On the same day experts at a conference in Minneapolis discussed the scope and scale of extremist social media messaging, Twitter shuttered 235,000 accounts promoting terrorism.
As many as 90,000 tweets are sent daily supporting the Islamic State in Iraq and the Levant (ISIL), according to estimates. Most experts believe the most convincing counternarratives come not from institutions such as the State Department, but from individuals — especially if they’re everyday citizens.
Like Mohamed Amin Ahmed and his cartoon creation, “Average Mohamed.”
It’s a series of short cartoons countering the extremist media so many Muslim young people encounter. The animation — which can be watched on averagemohamed.com, YouTube and several social media sites — features Average Mohamed negating the nihilist violence of ISIL and other groups with what Islam truly represents. Cartoon titles include “A Muslim in the West,” “The Bullet or the Ballot,” and “Identity in Islam,” among others.
“Kids are looking at the world,” Ahmed, the 40-year-old father of four from Minneapolis, said in an interview. Ahmed, who was a panelist at last week’s “Peacebuilding Approaches to Countering Extremism” summit hosted by Global Minnesota, said extremist media is omnipresent.
“These kids are very curious and aware of it, get access to it — the good kids and the bad kids all watch it,” Ahmed said. “The goal is to say, ‘It’s just propaganda: Here is the narrative; this is what your faith really believes in, whether it’s about suicide bombers or women’s rights. And we’re saying these are our values and what the majority believes.’ ”
The counternarrative is “competition, fair and simple,” Ahmed said. “We are Americans. We love to compete.”
That’s not the only American value important to the Kenyan immigrant. Most of the cartoons have Hindu, Jewish and Christian children among Muslims ending with the mantra: “Remember: peace up, extremist thinking out.”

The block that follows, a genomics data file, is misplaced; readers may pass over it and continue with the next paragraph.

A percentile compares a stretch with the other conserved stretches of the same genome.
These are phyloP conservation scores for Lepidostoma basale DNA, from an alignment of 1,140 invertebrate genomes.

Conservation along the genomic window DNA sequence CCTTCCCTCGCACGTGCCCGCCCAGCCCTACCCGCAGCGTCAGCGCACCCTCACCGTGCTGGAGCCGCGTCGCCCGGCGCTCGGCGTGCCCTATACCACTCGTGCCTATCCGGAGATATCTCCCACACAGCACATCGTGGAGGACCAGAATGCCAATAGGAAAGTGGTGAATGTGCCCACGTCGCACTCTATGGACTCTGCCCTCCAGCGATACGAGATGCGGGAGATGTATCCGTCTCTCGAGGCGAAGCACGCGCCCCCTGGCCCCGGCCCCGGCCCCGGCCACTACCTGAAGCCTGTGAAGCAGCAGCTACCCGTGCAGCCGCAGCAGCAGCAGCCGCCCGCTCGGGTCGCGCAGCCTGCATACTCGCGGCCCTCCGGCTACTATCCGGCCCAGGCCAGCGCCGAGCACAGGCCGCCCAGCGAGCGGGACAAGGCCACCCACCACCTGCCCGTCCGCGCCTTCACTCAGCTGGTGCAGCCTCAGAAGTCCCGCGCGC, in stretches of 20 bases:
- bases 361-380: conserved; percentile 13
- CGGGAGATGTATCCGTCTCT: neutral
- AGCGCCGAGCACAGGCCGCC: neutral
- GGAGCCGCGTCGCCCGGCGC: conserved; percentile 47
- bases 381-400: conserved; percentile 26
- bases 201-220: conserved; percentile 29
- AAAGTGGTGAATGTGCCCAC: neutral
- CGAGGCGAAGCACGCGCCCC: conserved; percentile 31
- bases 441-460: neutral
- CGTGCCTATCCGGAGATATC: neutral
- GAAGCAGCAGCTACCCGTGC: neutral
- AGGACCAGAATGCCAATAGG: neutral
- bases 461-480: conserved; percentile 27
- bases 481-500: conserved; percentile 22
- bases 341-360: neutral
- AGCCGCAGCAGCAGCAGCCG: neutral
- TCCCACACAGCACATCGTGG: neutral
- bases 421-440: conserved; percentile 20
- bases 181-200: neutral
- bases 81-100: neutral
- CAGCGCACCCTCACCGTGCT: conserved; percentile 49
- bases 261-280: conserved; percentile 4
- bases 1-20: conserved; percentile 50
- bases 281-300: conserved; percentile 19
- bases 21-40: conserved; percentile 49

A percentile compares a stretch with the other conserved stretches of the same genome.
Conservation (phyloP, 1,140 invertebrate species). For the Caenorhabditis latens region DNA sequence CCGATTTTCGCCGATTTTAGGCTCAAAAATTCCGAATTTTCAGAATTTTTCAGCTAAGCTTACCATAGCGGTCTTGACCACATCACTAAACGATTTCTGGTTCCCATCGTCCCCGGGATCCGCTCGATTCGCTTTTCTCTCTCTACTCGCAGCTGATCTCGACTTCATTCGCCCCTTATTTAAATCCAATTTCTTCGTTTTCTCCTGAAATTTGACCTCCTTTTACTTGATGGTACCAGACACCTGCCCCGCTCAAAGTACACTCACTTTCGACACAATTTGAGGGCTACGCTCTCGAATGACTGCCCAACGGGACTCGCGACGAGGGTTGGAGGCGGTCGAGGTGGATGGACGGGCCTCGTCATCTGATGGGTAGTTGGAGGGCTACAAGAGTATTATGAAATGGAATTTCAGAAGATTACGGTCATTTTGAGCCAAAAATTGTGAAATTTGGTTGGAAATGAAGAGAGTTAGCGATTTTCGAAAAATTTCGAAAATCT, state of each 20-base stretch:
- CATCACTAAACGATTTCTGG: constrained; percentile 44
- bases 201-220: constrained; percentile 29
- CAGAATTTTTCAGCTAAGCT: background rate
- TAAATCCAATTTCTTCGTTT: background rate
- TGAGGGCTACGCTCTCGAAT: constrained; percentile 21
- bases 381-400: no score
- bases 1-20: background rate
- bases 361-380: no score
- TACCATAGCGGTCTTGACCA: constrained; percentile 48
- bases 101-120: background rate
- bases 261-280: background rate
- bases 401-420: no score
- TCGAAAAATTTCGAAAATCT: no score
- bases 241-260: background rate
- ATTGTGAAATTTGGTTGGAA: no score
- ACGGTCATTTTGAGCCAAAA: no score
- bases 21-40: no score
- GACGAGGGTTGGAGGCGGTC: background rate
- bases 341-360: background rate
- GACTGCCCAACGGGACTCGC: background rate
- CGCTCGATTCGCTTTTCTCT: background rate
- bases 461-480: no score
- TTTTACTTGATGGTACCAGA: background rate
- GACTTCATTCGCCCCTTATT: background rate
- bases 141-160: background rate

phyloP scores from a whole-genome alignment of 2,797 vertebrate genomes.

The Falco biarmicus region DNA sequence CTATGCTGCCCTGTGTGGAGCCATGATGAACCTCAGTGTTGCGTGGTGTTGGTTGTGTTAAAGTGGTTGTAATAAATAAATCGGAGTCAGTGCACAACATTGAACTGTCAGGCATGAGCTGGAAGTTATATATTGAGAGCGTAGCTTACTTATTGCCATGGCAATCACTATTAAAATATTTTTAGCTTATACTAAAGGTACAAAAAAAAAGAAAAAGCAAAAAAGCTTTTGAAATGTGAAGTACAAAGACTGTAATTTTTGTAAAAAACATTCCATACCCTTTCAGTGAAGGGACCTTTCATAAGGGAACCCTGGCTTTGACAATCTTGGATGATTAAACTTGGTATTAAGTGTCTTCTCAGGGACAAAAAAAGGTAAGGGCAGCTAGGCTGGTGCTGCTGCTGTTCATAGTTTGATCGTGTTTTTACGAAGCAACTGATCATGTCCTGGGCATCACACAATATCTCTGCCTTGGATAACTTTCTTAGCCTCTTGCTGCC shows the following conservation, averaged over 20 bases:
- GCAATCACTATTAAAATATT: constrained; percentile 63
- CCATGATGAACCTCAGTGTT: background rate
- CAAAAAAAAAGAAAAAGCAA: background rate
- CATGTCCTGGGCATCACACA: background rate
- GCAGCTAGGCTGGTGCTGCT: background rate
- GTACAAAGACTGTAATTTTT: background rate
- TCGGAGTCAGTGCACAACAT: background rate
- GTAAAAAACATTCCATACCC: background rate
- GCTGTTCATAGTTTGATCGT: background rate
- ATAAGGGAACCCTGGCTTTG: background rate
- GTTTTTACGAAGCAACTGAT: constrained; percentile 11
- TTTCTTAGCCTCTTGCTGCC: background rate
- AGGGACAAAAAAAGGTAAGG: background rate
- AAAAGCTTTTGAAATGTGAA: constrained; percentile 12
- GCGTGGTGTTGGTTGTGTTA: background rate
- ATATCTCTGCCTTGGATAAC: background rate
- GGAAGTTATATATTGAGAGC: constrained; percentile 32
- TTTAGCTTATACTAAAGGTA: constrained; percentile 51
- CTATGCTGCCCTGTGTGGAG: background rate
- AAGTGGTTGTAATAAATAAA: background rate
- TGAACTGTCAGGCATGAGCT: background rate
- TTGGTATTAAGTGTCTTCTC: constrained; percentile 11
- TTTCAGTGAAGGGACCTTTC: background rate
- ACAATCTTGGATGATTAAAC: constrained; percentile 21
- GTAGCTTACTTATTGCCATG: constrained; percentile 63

“The goal is to show the entire community, and the goal is to say: ‘We are here, and we want this pluralistic version of the world, we don’t want this fanatical version of the world,’ ” Ahmed said.
Ahmed is not naive about how keen the competition is from the well-financed ISIL.
“They have a budget — I don’t,” he said: “We aren’t fighting men in caves anymore. We’re fighting state mechanisms, people who collect taxes, control land and also have an army — these are states. And here comes people like me, who is an average guy — I’m a gas station manager — trying to compete.”
The good guys could use a lot more “average guys,” George Selim, director of the Office for Community Partnerships in the Department of Homeland Security, said in an interview the day before speaking at the summit.
Selim is a fan of “Average Mohamed.” “I love the concept,” he said. “I think the more organic content can be produced, disseminated, and distributed far and wide ... the better. I would like to see another thousand ‘Average Mohamed’-type campaigns or efforts begin.”
Separately, Ahmed used that same number during the discussion when he challenged visiting Tunisians as well as others worldwide to contribute counternarratives.
“I’m recruiting,” he exclaimed.
“Countering violent extremism here at home means law enforcement investigations and prosecutions, of course,” U.S. Sen. Amy Klobuchar said at the summit. “But to truly get at its roots, we need to build communities here at home and abroad. Our Muslim communities are in particular our most critical defense against homegrown terrorism. They are on the front line; they are going to see it first. Whether it’s the school kid, whether it’s on the internet or whether it’s on the streets. As a former prosecutor, I saw firsthand how it works when you have a community that’s looking out for each other and responds.”
Indeed, ISIL and other extremists would be no match compared with the force multiplier of the vast majority of peaceful people if they amplified messages like Ahmed’s. He believes many more are capable of offering their own unique voice to the fight.
“I’m an average guy. I can’t claim any degrees, or philosophy, or master’s or Ph.D. in anything,” Ahmed said. “The only thing I can claim is that I know how to wash toilets very clean, so that’s why I am a manager at a gas station.”
But of course Ahmed is anything but average, as evidenced by his extraordinary story, which has caught the attention of the Associated Press, PBS, Fox News, the New York Times and USA Today, among others. Just this week he was contacted by “60 Minutes.”
Yet Ahmed retains the retinue of Minnesota modesty, much like the American values he has internalized.
“I’m Minnesota to the core,” Ahmed said. “We’re nice people. Minnesota taught us to be active; don’t take a free ride in society, do something for your society, think of yourself as a member of the human race.”
John Rash is a Star Tribune editorial writer and columnist. The Rash Report can be heard at 8:20 a.m. Fridays on WCCO Radio, 830-AM. On Twitter: @rashreport.